Recent research suggests that children who live in homes with high radon levels may have an increased risk of developing acute lymphoblastic leukemia or (ALL). The risk factors associated with ALL are not well understood. In fact, genetic conditions and fetal exposure to X-rays are currently the only known risk factors. However, this new research suggests that elevated levels of radon may increase the risk of ALL during childhood.
As reported in Reuters Health, the researchers found that children exposed to ‘intermediate’ levels of radon had a 21% higher risk of developing ALL compared to children exposed to the lowest levels of radon. Children with the highest radon exposures had a 63% greater risk of ALL compared to those with the least exposure.
So what exactly is radon?
In short, radon is a poisonous radioactive gas. It’s completely odorless and tasteless, and it’s produced by the decay of radium, which in turn is produced by the decay of naturally-occurring uranium present in soil, rock and ground water.
Am I in an area at risk?
The United States Environmental Protection Agency (EPA) has developed a map of radon zones that classify areas of the United States into 3 zones. Red=High Risk, Orange=Intermediate, Yellow=Low Risk. The zones give a general prediction of radon levels. However, you can’t use the map alone to evaluate radon levels in your home. You can absolutely live in a lower risk zone and have your home test positive for high radon levels. The only way to know for sure is to test.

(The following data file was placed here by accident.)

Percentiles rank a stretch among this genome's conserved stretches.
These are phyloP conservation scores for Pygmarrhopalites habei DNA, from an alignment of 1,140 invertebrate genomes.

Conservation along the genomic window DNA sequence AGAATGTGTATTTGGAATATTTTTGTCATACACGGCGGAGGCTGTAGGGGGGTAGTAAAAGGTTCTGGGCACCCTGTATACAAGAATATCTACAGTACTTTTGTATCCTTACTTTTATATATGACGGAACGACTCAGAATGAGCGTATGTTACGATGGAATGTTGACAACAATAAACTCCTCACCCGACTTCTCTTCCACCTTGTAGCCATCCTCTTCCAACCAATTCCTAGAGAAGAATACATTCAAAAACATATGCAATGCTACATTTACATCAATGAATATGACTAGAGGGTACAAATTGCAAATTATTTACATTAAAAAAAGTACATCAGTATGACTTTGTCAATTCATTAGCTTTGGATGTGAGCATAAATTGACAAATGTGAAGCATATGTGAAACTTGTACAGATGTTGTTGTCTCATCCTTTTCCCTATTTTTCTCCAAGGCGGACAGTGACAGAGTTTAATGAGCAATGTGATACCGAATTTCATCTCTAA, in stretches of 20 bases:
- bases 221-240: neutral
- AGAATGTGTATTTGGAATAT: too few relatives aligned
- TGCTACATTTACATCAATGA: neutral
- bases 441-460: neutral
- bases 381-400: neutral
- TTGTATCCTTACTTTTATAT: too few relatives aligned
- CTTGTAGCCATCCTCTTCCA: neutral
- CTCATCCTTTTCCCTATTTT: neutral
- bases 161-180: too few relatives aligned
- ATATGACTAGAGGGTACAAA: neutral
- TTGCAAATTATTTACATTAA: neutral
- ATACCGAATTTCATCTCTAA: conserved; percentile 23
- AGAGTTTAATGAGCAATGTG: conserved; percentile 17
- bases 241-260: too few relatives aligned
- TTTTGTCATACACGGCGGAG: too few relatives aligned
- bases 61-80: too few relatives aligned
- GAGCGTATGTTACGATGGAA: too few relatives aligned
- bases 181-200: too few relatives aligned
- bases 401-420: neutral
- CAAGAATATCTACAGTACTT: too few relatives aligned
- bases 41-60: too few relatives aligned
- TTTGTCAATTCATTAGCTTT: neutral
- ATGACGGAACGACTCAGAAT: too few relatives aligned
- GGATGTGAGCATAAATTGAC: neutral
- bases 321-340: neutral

Not only may radon levels be linked with an increased risk of ALL, the EPA estimates that radon is the leading cause of lung cancer among non-smokers.
What can I do about it?
Test your home. Long term and short term testing is available. It’s fast, easy and will give you peace of mind.
Don’t forget to check your daycare. If your child is in a daycare, ask if the building has been checked for radon. This is especially important if the daycare is located in the basement of a building or a bottom level room. This is because these rooms are more likely to have high radon levels than other rooms. Keep in mind that the lung cancer risk from radon exposure is related to both the radon level and the length of time one is exposed. That is why it’s so important to check your home, their daycare and school since this is typically where your child spends most of their time.
If the levels test high, does that mean I have to move?
Absolutely not! If the testing determines that radon levels are elevated in your home, there is a simple solution. Radon reduction systems! These systems can reduce radon levels in your home by as much as 99%.
To have your home tested and get peace of mind, contact Aadvanced Aair.